A back country skier fell near Berthoud Pass and suffered a terrible injury. Leonard Somers had fallen into a ravine hitting his back on a frozen tree trunk, puncturing his neck and causing spinal injuries. He was unable to move his legs. Somers’ husky left his side only long enough to get the attention of other skiers. The husky was successful in leading help back to Somers, and Flight for Life rushed Somers to St. Anthony Medical Center in Lakewood where he underwent emergency surgery.
With both feet in casts, Somers isn’t sure he will ever walk again. When he’s released from St. Anthony, Somers will transfer to the Craig Rehabilitation Hospital to continue his treatment.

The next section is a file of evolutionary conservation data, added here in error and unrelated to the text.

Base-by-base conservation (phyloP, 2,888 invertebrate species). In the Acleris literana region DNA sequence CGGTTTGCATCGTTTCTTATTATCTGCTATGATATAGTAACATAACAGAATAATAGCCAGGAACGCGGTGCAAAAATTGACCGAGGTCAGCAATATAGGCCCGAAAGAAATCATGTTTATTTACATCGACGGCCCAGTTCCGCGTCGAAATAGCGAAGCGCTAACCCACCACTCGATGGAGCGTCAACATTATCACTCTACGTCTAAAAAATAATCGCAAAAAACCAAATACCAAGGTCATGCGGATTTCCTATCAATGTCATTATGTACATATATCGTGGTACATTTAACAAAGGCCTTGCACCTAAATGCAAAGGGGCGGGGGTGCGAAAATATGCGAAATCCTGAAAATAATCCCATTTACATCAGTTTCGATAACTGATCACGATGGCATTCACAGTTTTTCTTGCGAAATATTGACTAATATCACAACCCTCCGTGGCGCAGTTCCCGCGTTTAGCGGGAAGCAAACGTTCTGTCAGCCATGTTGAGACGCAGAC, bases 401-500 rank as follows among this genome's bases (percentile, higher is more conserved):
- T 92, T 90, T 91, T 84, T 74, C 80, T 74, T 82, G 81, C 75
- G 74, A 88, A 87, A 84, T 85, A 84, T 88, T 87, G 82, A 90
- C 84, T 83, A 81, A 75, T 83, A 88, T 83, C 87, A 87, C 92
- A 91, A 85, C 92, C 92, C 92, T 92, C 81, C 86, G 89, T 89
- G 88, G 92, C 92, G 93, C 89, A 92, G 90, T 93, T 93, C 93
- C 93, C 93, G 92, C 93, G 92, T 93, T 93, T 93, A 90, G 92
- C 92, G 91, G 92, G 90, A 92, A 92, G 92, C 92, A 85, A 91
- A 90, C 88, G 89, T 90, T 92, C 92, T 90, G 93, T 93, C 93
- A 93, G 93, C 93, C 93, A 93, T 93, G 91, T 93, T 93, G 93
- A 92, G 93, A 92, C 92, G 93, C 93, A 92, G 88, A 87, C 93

His is a feel-good story with a relatively happy ending. But the facts clearly demonstrate the need for adequate safety provisions when back country skiing. Most folks do not have a hero-husky to rely upon, so technical rescue equipment is needed.
Even the most knowledgeable and cautious backcountry skier can get caught in an avalanche or experience a fall. All backcountry skiers should always carry safety gear. This includes:
1) an avalanche beacon (also known as a transceiver)
2) an avalanche shovel
3) a probe
4) a backcountry skiing partner who also has rescue gear and training. Skiing alone in the backcountry is never a good idea.
Many avalanche professionals suggest also wearing an Avalung, which is a device to help you breathe if buried by snow. Even better, there is a product called the Snowpulse Avalanche Airbag that is proven to prevent most avalanche burials and protect your vital organs from trauma.